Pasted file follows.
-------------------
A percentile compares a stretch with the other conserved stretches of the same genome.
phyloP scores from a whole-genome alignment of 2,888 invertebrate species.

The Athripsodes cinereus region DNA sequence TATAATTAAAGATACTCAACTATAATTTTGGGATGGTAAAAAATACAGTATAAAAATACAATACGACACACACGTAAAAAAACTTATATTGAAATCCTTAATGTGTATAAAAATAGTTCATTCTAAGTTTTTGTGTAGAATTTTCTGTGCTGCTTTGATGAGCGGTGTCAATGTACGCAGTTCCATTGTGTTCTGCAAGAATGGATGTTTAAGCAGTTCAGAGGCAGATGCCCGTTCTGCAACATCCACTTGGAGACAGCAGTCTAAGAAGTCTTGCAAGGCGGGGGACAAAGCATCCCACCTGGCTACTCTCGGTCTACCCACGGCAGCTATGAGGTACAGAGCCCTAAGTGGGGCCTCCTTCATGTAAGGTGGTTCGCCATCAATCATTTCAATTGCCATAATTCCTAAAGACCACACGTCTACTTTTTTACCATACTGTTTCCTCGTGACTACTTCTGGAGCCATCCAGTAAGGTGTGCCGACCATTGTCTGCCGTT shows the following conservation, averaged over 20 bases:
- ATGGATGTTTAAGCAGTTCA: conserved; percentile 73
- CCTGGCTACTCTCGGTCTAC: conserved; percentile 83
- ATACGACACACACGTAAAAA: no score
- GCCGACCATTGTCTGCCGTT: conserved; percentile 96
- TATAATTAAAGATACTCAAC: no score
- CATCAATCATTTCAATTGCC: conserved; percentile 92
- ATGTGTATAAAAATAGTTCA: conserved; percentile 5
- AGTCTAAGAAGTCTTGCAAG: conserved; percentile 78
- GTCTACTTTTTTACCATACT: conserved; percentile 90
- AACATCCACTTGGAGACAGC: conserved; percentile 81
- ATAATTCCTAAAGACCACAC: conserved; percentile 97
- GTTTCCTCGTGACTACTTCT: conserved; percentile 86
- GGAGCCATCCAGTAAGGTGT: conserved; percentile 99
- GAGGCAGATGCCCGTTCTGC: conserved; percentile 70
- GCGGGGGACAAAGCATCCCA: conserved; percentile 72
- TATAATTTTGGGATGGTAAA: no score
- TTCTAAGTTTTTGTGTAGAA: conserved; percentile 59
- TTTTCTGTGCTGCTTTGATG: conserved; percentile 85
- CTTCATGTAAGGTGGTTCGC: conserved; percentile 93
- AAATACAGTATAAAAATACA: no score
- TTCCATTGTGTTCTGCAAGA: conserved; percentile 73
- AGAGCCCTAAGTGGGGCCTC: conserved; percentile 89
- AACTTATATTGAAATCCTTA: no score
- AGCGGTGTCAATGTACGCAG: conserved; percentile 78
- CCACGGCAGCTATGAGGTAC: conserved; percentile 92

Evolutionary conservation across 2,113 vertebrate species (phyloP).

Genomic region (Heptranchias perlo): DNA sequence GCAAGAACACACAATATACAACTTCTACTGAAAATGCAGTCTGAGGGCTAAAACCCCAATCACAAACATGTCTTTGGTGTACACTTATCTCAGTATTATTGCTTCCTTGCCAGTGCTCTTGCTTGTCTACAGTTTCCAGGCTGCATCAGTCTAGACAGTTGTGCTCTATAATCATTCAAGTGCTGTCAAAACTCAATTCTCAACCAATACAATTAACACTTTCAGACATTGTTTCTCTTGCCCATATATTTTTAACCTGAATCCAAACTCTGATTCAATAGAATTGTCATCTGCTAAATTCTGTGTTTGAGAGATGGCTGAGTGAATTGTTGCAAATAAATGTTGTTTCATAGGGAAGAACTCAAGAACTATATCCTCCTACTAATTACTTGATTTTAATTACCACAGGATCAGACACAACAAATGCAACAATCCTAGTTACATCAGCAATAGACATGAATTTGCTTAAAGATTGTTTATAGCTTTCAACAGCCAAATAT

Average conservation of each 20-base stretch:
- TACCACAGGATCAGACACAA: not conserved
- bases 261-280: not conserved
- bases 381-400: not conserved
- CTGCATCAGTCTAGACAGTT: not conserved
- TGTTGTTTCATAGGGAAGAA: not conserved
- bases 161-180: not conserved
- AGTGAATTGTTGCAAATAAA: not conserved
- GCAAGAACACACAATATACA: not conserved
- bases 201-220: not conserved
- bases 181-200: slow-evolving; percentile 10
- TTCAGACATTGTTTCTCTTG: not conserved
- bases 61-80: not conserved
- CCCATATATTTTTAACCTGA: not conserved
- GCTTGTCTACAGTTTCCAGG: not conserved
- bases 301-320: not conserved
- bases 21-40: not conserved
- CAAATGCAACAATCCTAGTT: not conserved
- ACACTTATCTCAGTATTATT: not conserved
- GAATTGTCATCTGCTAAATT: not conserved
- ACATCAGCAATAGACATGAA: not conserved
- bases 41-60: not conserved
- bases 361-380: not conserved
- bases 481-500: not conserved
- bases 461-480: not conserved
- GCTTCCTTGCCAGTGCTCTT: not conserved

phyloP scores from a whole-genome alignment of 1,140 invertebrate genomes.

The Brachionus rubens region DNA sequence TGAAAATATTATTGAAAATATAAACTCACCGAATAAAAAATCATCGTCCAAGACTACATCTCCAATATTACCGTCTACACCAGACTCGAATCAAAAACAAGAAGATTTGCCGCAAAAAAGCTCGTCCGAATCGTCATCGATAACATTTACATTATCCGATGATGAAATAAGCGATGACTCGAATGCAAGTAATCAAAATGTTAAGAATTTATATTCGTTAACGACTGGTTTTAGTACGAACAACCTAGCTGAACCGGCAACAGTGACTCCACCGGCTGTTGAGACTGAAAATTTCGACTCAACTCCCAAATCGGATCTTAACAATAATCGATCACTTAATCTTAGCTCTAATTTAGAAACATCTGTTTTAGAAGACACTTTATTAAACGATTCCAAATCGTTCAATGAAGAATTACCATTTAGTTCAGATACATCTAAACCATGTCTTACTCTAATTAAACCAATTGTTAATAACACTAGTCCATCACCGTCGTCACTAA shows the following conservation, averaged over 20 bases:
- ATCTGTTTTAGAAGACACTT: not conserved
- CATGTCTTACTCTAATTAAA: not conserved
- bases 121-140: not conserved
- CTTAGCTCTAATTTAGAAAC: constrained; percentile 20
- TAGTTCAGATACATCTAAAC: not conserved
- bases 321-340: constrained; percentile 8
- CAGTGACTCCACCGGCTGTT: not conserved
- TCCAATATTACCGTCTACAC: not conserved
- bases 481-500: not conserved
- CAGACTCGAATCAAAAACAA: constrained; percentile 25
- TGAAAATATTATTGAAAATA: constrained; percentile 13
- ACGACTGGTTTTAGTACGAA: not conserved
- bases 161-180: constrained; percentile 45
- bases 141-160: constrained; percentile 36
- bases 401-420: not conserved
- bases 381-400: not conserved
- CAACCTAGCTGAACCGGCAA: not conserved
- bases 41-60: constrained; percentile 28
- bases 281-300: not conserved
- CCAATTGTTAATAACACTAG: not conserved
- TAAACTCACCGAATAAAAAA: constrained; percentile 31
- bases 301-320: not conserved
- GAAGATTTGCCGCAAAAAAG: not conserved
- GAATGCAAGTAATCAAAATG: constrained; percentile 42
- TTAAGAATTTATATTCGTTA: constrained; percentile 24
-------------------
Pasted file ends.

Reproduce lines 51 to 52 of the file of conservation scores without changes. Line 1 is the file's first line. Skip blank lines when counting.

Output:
- ACATCAGCAATAGACATGAA: not conserved
- bases 41-60: not conserved